Come join us at our Unveiling!

1 04 2014

Unveiling Invite 2014





DEW Engineering

16 03 2014

Thank you very much to our huge sponsorship from DEW Engineering here in Ottawa! They are awesome to work with helping us make lots of parts!





Updates!

18 11 2013

Nov.15.2013

Designs and drawings all getting finalized! We are excited to go to FSAE Michigan and North 2014 once again next year!

 

October.19 – 20. 2013

We had an awesome time at the UoT shootout, where we went from cold and dry to the lovely cold and wet! It was amazing once again to meet and see all the teams coming out! Till the next time we meet.

 

​September 4.2013

Sorry for the slow updates. We have been busy, preparing, training and testing the new members through the summer. The design cycle never stops, now we just wait for the UoT Shootout!

 





Thank You Princess Auto

18 03 2013
The Ravens Racing Team would like to thank Princess Auto on Ages Drive in Ottawa for donating over $2,000 worth of tools to be used in the Team’s shop and in the newly designed pit cart which will be used at competition this year. A good set of tools are essential to the build of a hybrid race car and with Princess Auto’s generous donation this years team will have the luxury of working with the best quality tools you can find in the Ottawa area. To all the staff and Terry at Princess Auto, we look forward to working with you in the future and representing your brand with a top contending car at the Formula Hybrid Competition this year.
Picture: Mark Cohen from the Ravens Racing Team accepting two shopping carts full of tools from Terry Legere of Princess Auto
princess




Thank You Swagelok

18 03 2013

The Ravens Racing Team would like to thank Swagelok for their generous donation of $1500 on January 28, 2013. Swagelok has also agreed to retrofit the RR13 (this years car) with all the necessary plumbing and fitting requirements for the brake system to be used at this years international competition in Loudon, New Hampshire. Kirk and Christian, we look forward to you driving the car at this years sponsor appreciation day!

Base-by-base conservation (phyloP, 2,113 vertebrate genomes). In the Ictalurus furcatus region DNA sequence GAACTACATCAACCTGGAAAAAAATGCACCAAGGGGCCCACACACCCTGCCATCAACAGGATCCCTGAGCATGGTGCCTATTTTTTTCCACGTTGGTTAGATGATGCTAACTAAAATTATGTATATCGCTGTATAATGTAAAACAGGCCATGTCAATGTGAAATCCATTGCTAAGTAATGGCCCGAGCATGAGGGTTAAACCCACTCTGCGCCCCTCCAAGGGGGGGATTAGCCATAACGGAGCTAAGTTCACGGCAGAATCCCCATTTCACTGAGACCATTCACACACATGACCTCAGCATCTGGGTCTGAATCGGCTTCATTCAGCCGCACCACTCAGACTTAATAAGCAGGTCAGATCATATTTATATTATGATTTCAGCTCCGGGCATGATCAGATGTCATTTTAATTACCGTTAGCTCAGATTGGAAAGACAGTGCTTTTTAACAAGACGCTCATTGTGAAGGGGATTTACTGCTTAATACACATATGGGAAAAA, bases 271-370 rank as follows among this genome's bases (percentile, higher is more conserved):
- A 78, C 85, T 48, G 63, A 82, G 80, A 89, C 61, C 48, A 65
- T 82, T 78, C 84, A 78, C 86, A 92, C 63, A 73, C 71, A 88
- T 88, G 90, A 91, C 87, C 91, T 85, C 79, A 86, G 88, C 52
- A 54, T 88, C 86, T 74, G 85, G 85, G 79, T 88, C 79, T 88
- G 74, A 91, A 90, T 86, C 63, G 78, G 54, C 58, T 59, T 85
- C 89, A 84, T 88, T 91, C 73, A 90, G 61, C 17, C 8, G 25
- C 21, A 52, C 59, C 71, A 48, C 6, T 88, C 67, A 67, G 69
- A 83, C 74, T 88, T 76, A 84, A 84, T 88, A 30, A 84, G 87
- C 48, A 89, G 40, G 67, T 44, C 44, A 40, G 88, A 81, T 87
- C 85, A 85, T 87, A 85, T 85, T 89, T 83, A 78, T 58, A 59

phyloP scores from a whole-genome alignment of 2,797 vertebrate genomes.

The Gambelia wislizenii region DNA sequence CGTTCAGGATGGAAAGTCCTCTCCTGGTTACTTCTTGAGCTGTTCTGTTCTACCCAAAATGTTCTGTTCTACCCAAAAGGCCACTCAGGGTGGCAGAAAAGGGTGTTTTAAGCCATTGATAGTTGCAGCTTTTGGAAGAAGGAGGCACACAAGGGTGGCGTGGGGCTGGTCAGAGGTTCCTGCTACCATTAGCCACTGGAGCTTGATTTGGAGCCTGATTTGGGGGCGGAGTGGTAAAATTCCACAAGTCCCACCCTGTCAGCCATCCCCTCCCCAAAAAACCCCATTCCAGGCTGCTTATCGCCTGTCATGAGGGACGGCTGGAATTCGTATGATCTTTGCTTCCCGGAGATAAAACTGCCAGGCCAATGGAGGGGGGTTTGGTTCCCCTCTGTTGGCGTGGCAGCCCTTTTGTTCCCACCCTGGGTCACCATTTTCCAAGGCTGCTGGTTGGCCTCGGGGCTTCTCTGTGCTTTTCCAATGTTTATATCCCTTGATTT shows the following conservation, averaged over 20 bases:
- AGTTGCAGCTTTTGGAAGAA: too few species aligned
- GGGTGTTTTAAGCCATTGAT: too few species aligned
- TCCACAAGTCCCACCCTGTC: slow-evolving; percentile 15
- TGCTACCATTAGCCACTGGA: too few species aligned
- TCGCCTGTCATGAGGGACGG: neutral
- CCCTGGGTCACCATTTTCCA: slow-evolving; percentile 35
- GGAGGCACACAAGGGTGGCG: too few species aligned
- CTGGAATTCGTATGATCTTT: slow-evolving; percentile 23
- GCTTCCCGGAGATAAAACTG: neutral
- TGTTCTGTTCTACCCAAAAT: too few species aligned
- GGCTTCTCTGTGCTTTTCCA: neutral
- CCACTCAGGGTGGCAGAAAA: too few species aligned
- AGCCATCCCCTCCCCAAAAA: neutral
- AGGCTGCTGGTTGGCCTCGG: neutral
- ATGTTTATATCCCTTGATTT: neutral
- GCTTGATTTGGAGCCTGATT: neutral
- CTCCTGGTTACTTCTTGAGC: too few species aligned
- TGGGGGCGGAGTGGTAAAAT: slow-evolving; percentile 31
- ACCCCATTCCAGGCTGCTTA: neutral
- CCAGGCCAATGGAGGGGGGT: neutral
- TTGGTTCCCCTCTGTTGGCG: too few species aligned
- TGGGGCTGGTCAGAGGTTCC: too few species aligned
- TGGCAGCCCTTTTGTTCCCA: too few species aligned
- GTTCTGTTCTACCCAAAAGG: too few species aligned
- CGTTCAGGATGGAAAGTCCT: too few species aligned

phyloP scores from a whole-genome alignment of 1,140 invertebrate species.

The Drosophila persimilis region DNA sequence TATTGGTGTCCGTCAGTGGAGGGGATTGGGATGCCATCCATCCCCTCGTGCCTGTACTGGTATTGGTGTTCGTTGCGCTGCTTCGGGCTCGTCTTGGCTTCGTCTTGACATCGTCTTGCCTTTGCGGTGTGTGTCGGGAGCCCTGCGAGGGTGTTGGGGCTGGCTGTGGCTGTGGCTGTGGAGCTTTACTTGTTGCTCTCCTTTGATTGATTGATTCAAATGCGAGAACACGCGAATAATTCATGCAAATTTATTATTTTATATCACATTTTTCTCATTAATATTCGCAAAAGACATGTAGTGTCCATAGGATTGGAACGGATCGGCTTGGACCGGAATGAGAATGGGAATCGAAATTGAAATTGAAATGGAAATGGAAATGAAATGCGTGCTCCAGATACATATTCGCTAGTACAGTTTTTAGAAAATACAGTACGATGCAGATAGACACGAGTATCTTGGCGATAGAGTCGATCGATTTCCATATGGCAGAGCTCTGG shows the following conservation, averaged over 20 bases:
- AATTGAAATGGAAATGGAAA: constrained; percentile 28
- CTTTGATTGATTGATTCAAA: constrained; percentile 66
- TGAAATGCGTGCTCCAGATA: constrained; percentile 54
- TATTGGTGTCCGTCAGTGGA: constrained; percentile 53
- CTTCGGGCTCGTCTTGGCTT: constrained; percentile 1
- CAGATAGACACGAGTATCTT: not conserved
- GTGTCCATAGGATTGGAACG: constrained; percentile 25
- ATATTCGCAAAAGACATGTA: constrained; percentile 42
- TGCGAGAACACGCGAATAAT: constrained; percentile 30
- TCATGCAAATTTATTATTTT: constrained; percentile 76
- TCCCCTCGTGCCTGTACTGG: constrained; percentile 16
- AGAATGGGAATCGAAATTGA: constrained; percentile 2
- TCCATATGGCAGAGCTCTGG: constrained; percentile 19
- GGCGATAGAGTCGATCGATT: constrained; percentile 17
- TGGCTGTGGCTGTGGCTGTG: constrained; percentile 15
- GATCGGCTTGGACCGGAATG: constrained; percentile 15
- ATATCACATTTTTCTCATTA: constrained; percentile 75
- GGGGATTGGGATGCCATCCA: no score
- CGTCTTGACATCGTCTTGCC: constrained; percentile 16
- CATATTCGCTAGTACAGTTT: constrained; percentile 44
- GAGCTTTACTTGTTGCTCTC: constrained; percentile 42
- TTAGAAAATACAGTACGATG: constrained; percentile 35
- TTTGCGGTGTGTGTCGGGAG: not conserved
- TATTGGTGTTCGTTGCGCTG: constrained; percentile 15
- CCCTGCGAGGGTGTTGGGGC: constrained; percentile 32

Underneath Picture:
Bob De Snoo accepting a cheque from Swagelok on behalf of the Ravens Racing Team during an info session put on by Christian and Kirk from Swagelok.
swagelok




Flexures: Spherical Bearings Be Warned

7 02 2013

Like most autocross cars, our car uses spherical bearings to attach the a-arms and z-arms to the frame.  A new design currently under development will replace these bearings with flexures, solid components that allow for movement in the vertical direction without moving parts. This design is undergoing physical testing to validate the FEA simulations and to ensure that the car will withstand the forces that occur during a race. Our team is simulating this component using both Pro Engineer and real world MTS testing to analyze the stress distributions and to ensure the component performs to specification.  So far the flexures have performed exactly as predicted by simulation and are slated for implementation on the next iteration of the car.  See the figures below for a selection of the FEA simulations and MTS testing.

flexure

Figure 1: Flexure (This is designed to bend along the thin section)

yielding

Figure 2: Yield Simulation (Red indicates areas of high stress)

buckling

Figure 3: Buckling Simulation

mts testing

Figure 4: MTS Testing (Testing the critical buckling load)

surface strees top

 Figure 5: Surface stresses due to bending for front upper arm

Fatigue upper

Figure 6: Fatigue life of the flexures on the front upper arms